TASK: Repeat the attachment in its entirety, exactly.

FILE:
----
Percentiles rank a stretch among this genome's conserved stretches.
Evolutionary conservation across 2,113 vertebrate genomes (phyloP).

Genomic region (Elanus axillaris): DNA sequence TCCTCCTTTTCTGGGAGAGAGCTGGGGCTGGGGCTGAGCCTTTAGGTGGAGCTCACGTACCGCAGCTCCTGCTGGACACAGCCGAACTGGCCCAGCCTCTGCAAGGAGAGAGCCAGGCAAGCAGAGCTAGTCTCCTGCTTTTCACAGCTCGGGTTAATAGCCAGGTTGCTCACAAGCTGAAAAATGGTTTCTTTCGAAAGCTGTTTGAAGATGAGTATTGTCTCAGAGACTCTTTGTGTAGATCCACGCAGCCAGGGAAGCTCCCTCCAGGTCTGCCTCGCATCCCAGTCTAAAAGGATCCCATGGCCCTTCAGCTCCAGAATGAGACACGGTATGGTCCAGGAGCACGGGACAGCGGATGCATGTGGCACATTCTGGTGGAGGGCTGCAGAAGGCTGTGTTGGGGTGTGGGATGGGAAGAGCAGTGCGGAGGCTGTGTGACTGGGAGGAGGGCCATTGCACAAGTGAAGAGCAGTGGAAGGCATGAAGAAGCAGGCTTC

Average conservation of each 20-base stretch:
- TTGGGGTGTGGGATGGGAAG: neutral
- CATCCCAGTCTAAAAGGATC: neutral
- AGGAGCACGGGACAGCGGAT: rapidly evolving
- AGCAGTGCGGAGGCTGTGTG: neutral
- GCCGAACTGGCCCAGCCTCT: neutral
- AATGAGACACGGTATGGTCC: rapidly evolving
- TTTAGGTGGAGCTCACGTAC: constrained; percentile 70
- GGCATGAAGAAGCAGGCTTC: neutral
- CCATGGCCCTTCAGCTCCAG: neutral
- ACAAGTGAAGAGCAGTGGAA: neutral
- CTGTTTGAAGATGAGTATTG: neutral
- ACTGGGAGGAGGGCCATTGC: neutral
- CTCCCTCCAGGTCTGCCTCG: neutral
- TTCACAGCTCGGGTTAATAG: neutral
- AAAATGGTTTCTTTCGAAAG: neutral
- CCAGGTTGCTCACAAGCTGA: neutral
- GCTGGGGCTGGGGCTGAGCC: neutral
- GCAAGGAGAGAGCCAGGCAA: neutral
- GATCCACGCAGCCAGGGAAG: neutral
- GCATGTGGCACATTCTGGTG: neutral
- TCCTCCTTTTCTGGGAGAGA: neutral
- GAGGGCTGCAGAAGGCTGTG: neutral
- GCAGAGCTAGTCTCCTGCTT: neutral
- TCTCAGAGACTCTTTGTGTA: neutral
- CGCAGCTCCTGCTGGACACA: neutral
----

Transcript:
Percentiles rank a stretch among this genome's conserved stretches.
Evolutionary conservation across 2,113 vertebrate genomes (phyloP).

Genomic region (Elanus axillaris): DNA sequence TCCTCCTTTTCTGGGAGAGAGCTGGGGCTGGGGCTGAGCCTTTAGGTGGAGCTCACGTACCGCAGCTCCTGCTGGACACAGCCGAACTGGCCCAGCCTCTGCAAGGAGAGAGCCAGGCAAGCAGAGCTAGTCTCCTGCTTTTCACAGCTCGGGTTAATAGCCAGGTTGCTCACAAGCTGAAAAATGGTTTCTTTCGAAAGCTGTTTGAAGATGAGTATTGTCTCAGAGACTCTTTGTGTAGATCCACGCAGCCAGGGAAGCTCCCTCCAGGTCTGCCTCGCATCCCAGTCTAAAAGGATCCCATGGCCCTTCAGCTCCAGAATGAGACACGGTATGGTCCAGGAGCACGGGACAGCGGATGCATGTGGCACATTCTGGTGGAGGGCTGCAGAAGGCTGTGTTGGGGTGTGGGATGGGAAGAGCAGTGCGGAGGCTGTGTGACTGGGAGGAGGGCCATTGCACAAGTGAAGAGCAGTGGAAGGCATGAAGAAGCAGGCTTC

Average conservation of each 20-base stretch:
- TTGGGGTGTGGGATGGGAAG: neutral
- CATCCCAGTCTAAAAGGATC: neutral
- AGGAGCACGGGACAGCGGAT: rapidly evolving
- AGCAGTGCGGAGGCTGTGTG: neutral
- GCCGAACTGGCCCAGCCTCT: neutral
- AATGAGACACGGTATGGTCC: rapidly evolving
- TTTAGGTGGAGCTCACGTAC: constrained; percentile 70
- GGCATGAAGAAGCAGGCTTC: neutral
- CCATGGCCCTTCAGCTCCAG: neutral
- ACAAGTGAAGAGCAGTGGAA: neutral
- CTGTTTGAAGATGAGTATTG: neutral
- ACTGGGAGGAGGGCCATTGC: neutral
- CTCCCTCCAGGTCTGCCTCG: neutral
- TTCACAGCTCGGGTTAATAG: neutral
- AAAATGGTTTCTTTCGAAAG: neutral
- CCAGGTTGCTCACAAGCTGA: neutral
- GCTGGGGCTGGGGCTGAGCC: neutral
- GCAAGGAGAGAGCCAGGCAA: neutral
- GATCCACGCAGCCAGGGAAG: neutral
- GCATGTGGCACATTCTGGTG: neutral
- TCCTCCTTTTCTGGGAGAGA: neutral
- GAGGGCTGCAGAAGGCTGTG: neutral
- GCAGAGCTAGTCTCCTGCTT: neutral
- TCTCAGAGACTCTTTGTGTA: neutral
- CGCAGCTCCTGCTGGACACA: neutral